Enoclophobia in Customer Service?

(disclaimer: the following is not intended to defame, denigrate or disparage in anyway people suffering from this or any other physical or intellectual affliction.)

The fear of crowds.  In the context of crowdsourcing and community-based or customer-led service, I got the sense this past week that there are pockets of this condition within customer service.  And I’m challenged to understand why.  So, I come here seeking a different point of view.

Some of the things people who really suffer from this, in some cases, completely debilitating condition fear will happen when in a crowd include:

  • Being trampled to death
  • Getting lost in a massive crowd of people
  • They feel small and insignificant when surrounded by so many people

Could these be the same causes of this fear in customer service?

As a customer service professional, I think some of the reasons that you may be experiencing this fear are:

  • You may worry you’ll no longer be of value to your company or customers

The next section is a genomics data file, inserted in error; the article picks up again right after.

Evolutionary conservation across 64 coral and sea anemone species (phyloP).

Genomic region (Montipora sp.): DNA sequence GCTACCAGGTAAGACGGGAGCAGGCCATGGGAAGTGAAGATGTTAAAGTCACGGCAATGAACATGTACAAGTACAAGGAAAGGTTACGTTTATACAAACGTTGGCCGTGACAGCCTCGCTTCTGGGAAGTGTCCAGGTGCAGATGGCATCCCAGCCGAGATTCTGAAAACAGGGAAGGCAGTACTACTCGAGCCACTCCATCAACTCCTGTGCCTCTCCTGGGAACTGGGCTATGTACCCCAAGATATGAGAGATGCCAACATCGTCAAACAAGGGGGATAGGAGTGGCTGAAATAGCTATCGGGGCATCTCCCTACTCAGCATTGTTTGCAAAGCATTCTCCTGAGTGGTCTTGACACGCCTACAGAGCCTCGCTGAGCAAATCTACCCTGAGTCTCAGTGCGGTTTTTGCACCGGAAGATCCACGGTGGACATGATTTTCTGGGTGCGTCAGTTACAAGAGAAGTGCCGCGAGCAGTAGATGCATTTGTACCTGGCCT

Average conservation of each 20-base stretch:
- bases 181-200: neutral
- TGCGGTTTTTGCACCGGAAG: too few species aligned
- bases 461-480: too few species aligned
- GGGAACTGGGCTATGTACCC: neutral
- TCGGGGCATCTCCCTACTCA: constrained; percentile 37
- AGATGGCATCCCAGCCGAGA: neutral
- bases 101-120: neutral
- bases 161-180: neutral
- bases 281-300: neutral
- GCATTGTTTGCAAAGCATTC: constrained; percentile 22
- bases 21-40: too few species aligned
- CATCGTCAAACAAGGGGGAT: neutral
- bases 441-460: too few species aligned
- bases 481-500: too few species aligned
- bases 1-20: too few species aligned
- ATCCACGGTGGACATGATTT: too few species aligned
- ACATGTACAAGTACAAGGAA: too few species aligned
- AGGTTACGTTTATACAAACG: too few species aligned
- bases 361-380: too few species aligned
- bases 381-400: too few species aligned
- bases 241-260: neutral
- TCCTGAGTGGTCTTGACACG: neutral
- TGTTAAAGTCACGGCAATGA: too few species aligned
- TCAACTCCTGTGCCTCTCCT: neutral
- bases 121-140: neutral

• You’re not certain your customers will get accurate information
  • Your company will reduce your pay. After all customers do this for free in the community
  • There is a potential for loss of control
  • The idea that someone, a customer, could possibly know more about your products than you

I get it.  It is a bit frightening.  There is however a difference between a healthy sense of trepidation and the paralyzing grip of phobia that manifests itself into a resistance to change.  Change is coming.  And this change is good.  The evidence is here and is mounting that supports the value of community-based service to the bottom line and the customer experience.

Because fear is driven in part from a lack of information, here is some references:

  • Groundswell – the seminal book about the social media revolution discusses many customer service community case studies

…And the list continues to grow.

So, how do we overcome our enoclophobia in customer service?

  • Take the reins.  Communities don’t run themselves.  They need moderation, care and feeding.  Be that resource that creates the community strategy and builds the community.